The other question that was very much in the process of being answered, was about Jesus’ relationship to God.

Was Jesus a human inspired by God? Was Jesus fully God in human form?

Was the relationships something in between?

I think it is this question that made this such an intriguing moment in the story.

In the Ascension, the Ancients are seeing humanity, flesh-blood, suffering, oppressed humanity, brought up, but more importantly brought into, and embraced by Divinity.

And to me, this is where it remains a compelling idea – particularly when we embrace and explore its mythic potential.

When we talk about something as myth or mythic, I think it’s key to remember that this is not the same as saying false —or fairy tale. A fairy tale is a story that is known to be untrue that while perhaps having moral elements, is ultimately making different claims.

Myth or mythic is claiming truth —but more in the sense of revealing a depth of underlying truth —explaining how things truly are —rather than what literally happened. It’s not that myth is suggesting though that something didn’t happen (as in a fairy tale) —but that the most important thing to be gleaned from the story is the idea behind the narrative, rather than the elements of the narrative itself.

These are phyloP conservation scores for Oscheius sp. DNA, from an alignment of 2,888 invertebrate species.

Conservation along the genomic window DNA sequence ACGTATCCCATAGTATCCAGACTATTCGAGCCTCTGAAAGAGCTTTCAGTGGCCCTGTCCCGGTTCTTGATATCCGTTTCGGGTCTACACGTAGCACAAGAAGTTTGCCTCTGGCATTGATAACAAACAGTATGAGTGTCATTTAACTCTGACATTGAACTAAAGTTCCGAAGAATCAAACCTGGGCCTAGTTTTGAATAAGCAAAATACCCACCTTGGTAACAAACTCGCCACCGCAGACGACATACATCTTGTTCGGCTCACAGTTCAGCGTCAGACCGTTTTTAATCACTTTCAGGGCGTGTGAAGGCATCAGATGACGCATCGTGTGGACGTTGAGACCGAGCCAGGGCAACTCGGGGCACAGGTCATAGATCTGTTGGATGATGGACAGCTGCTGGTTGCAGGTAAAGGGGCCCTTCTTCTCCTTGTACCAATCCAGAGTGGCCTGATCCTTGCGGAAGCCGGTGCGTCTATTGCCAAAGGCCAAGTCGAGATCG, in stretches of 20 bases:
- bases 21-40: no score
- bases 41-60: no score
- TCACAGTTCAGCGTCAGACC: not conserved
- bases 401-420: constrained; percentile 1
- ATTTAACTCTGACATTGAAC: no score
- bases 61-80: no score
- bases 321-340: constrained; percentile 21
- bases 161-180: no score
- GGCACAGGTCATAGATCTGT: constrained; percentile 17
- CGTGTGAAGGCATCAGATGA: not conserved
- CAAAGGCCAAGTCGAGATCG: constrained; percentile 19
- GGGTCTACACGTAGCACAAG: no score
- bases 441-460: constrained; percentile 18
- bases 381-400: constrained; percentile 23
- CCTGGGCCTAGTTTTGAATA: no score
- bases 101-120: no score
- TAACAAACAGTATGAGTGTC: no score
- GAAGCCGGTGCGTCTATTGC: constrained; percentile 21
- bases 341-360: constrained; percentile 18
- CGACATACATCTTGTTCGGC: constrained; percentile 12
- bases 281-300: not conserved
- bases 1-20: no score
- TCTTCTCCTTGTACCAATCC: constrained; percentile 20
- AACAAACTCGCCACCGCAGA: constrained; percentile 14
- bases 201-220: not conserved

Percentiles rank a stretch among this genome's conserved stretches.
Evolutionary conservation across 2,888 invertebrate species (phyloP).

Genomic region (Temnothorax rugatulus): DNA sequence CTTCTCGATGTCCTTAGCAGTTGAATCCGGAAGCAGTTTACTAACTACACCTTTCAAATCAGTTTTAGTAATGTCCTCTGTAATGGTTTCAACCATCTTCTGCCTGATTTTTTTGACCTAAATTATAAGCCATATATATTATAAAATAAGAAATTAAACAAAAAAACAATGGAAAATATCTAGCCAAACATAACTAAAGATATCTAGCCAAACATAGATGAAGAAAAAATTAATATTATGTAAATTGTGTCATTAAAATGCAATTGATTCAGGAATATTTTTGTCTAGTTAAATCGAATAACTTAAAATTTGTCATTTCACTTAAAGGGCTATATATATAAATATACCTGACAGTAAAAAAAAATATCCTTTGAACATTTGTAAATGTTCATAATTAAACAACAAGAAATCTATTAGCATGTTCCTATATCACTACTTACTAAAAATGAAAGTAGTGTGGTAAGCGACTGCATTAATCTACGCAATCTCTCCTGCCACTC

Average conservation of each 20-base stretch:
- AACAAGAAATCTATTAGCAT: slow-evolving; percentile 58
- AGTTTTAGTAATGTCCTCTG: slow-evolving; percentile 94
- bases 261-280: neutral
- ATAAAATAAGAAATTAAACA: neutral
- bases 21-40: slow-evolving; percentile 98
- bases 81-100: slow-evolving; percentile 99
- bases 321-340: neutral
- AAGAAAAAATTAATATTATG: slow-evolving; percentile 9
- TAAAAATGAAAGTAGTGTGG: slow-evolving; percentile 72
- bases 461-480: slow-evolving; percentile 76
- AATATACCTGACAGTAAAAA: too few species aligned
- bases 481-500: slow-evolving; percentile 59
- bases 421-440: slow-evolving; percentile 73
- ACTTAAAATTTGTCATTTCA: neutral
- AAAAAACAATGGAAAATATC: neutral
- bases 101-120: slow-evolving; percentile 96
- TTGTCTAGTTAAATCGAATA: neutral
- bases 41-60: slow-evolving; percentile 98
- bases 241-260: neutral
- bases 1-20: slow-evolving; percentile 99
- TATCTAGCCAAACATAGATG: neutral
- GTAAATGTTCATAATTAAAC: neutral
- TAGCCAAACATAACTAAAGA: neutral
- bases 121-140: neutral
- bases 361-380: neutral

So while modern readers might have an inclination, to ask one thing of this story, ancient readers would have been less concerned about asking if this happened, than what does it mean, what imaging of God does it open up for us.

I think this is where Ascension gets interesting —not on the narrative surface as one who is sent from God now returning, but as an expanding of how we might understand the very nature of what we mean when we speak of God.

Jesus’ life and ministry are marked in the Gospel narratives by poverty, by political marginalization (living in the midst of empire —moved by forces of political and military might), solidarity with others in places of powerlessness, but a solidarity that creates confrontation with power, and confrontation that results in suffering —and even death.

But resurrection vindicates the confrontation with power, exposing the impotence of systems of power built on violence and domination, and reveals the strength of love, hope, forgiveness.

In Ascension, all of this embodied in Jesus, is embraced into God —and a mythic reading of the moment in the narrative invites us to reframe our understanding of what we mean by God, to have all of this at the centre.